Choosing the best spot for your new aboveground pool is a decision that you'll live with for many years. Moving an above the ground pool, once it is installed, is more work than originally installing it, so it's best to make sure that you'll never have to move the pool.
I'm an old inground pool builder, but I've installed many aboveground pools also. Although there's a lot less digging involved, preparing the ground does involve considerable work, with shovels or a Bobcat - to level the ground and prepare the underlying soil for a very heavy pool.
Aboveground Pools are Heavy
Did you know that just the water alone for an 18' round pool weighs over 60,000 lbs!?! A huge amount of weight to put on unstable soil, unlevel ground, or near sloping hillsides.
Unstable soil: The best support for a pool would be soils that are not too loose. Very sandy or silty soils, along the shore for instance, can slump or shift under the weight. Backfill makes a poor support under the pool, which is why you should always dig down the high side to make the ground level, instead of adding sand or soil to the low side to build it up.
Unlevel ground: The best spot for your pool may not be the most level spot on your property, but before you begin construction, absolutely level ground is very important. If the pool is off by even 1", that puts more weight on the low side, and this uneven weight distribution can sink the low side even further, or could lead to wall stress and buckling of the uprights.
Sloping Hillsides: Obviously you should avoid building next to a slope, because the weight of the pool will acccelerate the natural ground creep. The same applies to having a hillside behind the pool. If your backyard slopes up or slopes down, you should have at least 20 feet from the pool to the start of any slope.
Aboveground Pools are Big
Well, that's a relative statement - relative to the size of your backyard that is. People are often surprised at how big a 24' round pool is, for instance, once they install it in the backyard. If your lot is small-ish, your aboveground pool location may be affected by setbacks, easements or drainage patterns.
Setbacks: Every residential property has some type of restriction on how close you can build to the property line. It can be 5', 25' or 50' - you'd have to check with your local department of Building and Zoning to find out the setbacks on the side and the rear of the property. Ignore the setback completely, and a nasty neighbor may report you!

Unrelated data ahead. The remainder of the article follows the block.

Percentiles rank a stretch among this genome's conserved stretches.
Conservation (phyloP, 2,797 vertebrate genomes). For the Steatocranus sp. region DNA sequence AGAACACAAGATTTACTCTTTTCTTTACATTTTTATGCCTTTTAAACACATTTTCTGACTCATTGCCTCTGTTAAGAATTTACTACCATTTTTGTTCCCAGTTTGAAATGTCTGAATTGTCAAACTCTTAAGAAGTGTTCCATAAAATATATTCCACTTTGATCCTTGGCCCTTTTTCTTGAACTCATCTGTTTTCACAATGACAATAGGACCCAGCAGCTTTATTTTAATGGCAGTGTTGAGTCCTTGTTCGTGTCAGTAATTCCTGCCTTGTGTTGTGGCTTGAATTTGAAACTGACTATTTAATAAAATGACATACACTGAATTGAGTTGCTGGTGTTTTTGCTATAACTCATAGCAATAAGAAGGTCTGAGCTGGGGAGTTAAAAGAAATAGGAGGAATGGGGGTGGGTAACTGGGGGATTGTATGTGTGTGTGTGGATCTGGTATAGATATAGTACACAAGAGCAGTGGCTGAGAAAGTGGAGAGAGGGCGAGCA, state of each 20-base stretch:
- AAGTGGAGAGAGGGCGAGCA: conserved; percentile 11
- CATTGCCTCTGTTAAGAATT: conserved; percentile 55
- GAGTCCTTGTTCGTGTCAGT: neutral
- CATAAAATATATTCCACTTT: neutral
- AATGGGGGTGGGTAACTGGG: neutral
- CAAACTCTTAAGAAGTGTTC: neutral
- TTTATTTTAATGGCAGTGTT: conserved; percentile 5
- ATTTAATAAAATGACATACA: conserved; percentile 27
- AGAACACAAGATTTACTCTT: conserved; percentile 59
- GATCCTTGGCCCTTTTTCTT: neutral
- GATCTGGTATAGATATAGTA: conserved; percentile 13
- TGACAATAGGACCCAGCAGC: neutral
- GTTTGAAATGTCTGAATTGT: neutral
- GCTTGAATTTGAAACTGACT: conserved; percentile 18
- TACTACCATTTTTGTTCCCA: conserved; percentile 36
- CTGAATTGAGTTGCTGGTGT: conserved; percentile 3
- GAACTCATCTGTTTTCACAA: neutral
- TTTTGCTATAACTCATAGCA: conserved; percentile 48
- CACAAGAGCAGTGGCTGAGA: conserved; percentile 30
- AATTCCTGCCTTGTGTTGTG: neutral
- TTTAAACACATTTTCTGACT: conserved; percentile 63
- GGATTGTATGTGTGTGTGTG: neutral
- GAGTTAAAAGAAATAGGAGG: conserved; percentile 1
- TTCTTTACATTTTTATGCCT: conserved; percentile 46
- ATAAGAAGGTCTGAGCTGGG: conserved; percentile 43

Easements: Most properties have some sort of easements that run along the sides or rear of the property for utilities that cross over your property. There are also many other types of easements, that a property could have; usually these are shown on the property plat, if they exist. Construction is normally prohibited on an easement, without proper permission from the easement holder.
Drainage: Again pools are big - and if your backyard is small, this can dramatically change the way that storm water runs off the property. You do not want water to get stuck up against your pool walls, and every installation needs to consider how to direct the water around the pool, by grading the land, installing drains, or raising the pool on compacted fill.
Safety - Maintenance - Convenience
As for any pool, location of the pool should consider safety and maintenance concerns for the family and neighbors. You want the pool to be safe, and you do not want to spend more time cleaning it than you have to. You also need good access to power and water, and your pool equipment, for convenience's sake.
Pool Safety: The pool should be located so that it's visible from the house, from as many windows as possible. The pool ladder should be lockable, or if you have a surrounding pool deck installed, this also needs to be fenced and gated. Locate the pool away from any trees, structures or equipment that could be used to climb over into the pool.
Pool Maintenance: Trees near the pool? I would advise against it, not only for the tree litter that you'll battle all year long, but for the damage that roots could cause to the floor and bottom rail of the pool. And, if you want a warmer pool with less man-made heat, find a spot that gets at least 6 hours of direct sun per day.
Pool Convenience: You'll often need to add water to the pool, or use the hose to clean the filter, so having one close by is nice. The pump will need power, and you may also need power for underwater lights or salt generators. Installing a GFCI outlet near the pool equipment is recommended, rather than stringing power cords across the yard. do not install a pool up against a fence, you want to be able to walk around the entire outside of the pool, for easier cleaning. You also may want the equipment and the pool itself at a convenient location from the house, so you do not have to walk 50 feet to get there.
~ To sum it all up - choose a sunny location, away from trees but close to power and water. It should be visible from the house, and not encroaching any setbacks or easements that may exist. The soil should be fairly solid and compact-able (or you can lay down a new base). Drainage is very important, especially if you have a hillside near the pool. And do not forget to measure - you should have enough room to easily walk around the entire outside of the pool.
When you've got the size and location selected, and after you've checked with your local building and zoning for any permits or safety equipment that may be required - you can visit our Aboveground Pool Builder, to select the best aboveground pool package for your location.
SPP Pool Expert